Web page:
Advertisement

An integrated model of factors affecting consumer attitudes and intentions towards youtuber-generated product content

  • Sandra MirandaEmail author
  • Patrícia Cunha
  • Margarida Duarte
Review Paper

Abstract

This study examines the factors affecting consumers’ perceptions regarding the credibility of YouTuber-generated product content (YGPC) and its perceived usefulness, and how such perceptions can influence attitudes and intentions towards YGPC use for purchase decisions. This study applies the maximum likelihood-based structural equation modeling approach to an online survey of 315 YouTuber followers. Our findings highlight the importance of investigating the dimensions of source credibility to understand better how YouTuber-generated content use affects attitude and behavior intentions regarding product purchase decisions.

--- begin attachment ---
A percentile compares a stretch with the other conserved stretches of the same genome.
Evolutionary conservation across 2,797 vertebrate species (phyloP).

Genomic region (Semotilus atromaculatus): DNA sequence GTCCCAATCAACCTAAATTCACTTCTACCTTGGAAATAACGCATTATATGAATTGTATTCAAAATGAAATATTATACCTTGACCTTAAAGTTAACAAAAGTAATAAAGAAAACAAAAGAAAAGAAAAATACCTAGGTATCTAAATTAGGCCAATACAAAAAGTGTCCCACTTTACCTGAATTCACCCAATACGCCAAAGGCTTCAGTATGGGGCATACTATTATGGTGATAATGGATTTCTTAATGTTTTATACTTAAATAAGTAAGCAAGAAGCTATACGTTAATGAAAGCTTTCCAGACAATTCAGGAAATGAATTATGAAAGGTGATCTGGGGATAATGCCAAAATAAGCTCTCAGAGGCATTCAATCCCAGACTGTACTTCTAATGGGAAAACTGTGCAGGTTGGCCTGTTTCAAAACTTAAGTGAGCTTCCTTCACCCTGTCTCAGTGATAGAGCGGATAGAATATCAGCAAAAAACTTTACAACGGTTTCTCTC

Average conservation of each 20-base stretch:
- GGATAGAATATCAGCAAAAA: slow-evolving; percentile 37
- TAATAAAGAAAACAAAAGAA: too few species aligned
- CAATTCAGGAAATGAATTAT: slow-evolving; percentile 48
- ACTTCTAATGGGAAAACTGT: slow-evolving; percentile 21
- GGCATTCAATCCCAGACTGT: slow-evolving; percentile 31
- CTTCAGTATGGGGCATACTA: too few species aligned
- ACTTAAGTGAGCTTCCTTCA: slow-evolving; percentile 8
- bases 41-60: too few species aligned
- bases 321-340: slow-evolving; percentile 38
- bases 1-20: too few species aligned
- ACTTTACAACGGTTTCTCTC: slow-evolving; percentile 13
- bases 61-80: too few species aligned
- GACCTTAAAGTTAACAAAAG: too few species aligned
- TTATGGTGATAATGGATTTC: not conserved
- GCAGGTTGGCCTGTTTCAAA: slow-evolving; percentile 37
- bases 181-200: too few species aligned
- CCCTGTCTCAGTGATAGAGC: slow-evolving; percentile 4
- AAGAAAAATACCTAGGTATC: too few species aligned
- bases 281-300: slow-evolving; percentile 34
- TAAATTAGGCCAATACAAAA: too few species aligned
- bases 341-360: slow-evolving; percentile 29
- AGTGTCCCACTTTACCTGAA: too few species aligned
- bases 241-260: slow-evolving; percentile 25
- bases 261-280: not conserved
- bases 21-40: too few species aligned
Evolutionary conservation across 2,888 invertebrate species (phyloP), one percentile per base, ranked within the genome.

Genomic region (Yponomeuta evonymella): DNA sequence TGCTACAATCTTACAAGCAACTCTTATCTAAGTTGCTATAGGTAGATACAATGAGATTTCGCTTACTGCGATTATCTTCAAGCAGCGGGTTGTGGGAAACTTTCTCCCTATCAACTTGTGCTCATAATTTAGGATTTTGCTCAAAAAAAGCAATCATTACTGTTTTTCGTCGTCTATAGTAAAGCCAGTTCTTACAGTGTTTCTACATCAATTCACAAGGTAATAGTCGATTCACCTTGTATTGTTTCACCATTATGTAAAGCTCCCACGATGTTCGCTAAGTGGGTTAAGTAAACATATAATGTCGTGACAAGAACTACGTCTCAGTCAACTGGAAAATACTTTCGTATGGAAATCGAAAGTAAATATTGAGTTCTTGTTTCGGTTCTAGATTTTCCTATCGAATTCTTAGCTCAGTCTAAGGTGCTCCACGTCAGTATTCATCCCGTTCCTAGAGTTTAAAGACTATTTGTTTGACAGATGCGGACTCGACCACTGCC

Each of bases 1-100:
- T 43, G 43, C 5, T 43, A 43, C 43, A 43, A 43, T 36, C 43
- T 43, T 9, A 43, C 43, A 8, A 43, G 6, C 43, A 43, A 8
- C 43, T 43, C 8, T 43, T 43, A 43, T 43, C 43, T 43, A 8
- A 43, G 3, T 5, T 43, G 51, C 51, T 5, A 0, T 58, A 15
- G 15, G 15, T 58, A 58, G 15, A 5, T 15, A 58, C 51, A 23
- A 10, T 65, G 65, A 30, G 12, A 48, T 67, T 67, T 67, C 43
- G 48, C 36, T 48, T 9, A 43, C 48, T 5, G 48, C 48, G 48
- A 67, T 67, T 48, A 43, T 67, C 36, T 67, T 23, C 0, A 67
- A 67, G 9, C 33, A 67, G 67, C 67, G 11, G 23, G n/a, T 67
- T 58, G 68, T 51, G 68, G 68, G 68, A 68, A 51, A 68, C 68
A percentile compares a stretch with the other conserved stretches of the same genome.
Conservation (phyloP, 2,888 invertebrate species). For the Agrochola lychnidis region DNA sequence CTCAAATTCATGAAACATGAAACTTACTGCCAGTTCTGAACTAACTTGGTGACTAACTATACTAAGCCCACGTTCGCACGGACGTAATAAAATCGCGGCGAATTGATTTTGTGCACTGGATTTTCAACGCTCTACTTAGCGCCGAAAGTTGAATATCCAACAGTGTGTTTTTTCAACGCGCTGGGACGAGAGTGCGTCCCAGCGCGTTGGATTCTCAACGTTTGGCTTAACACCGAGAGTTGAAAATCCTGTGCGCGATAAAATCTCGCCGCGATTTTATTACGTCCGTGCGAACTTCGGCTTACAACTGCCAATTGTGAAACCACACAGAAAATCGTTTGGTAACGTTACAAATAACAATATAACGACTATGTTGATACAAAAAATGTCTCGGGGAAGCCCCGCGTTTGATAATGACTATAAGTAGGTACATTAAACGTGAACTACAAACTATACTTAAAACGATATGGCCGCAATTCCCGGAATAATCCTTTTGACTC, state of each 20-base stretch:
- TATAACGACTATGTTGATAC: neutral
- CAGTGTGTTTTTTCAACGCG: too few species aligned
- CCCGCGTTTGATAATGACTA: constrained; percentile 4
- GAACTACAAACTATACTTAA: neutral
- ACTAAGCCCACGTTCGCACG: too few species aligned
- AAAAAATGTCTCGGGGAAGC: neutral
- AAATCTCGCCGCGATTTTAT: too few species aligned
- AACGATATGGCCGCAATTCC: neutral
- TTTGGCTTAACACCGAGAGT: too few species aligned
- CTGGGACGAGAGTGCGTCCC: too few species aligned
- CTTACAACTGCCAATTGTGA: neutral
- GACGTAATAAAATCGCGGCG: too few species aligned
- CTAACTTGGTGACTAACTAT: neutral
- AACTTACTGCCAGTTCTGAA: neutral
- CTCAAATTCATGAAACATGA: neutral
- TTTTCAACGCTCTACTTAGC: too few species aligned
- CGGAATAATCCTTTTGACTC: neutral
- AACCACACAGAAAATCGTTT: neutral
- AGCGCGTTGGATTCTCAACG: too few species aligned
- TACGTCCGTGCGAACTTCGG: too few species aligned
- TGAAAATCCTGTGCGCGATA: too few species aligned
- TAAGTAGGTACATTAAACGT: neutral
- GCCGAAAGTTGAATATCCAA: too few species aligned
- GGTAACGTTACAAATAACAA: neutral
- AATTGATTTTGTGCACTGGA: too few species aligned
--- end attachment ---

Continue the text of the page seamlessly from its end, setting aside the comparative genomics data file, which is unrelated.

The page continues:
Keywords

Credibility Usefulness Argument quality Digital influencers Social network site YouTubers 

JEL classification

M31 M37 

Notes

Acknowledgements

I gratefully acknowledge financial support from FCT- Fundação para a Ciencia e Tecnologia (Portugal), national funding through research Grant UID/SOC/04521/2019.

References

  1. Ajzen I (1991) The theory of planned behaviour. Organ Behav and Human Decis Process 50(2):179–211CrossRefGoogle Scholar
  2. Anderson M (2015) 5 facts about online video, for Youtube’s 10th birthday. Pew Research Center. http://www.pewresearch.org/fact-tank/2015/02/12/5-facts-about-online-video-for-Youtubes-10th-birthday/. Accessed 27 Jan 2019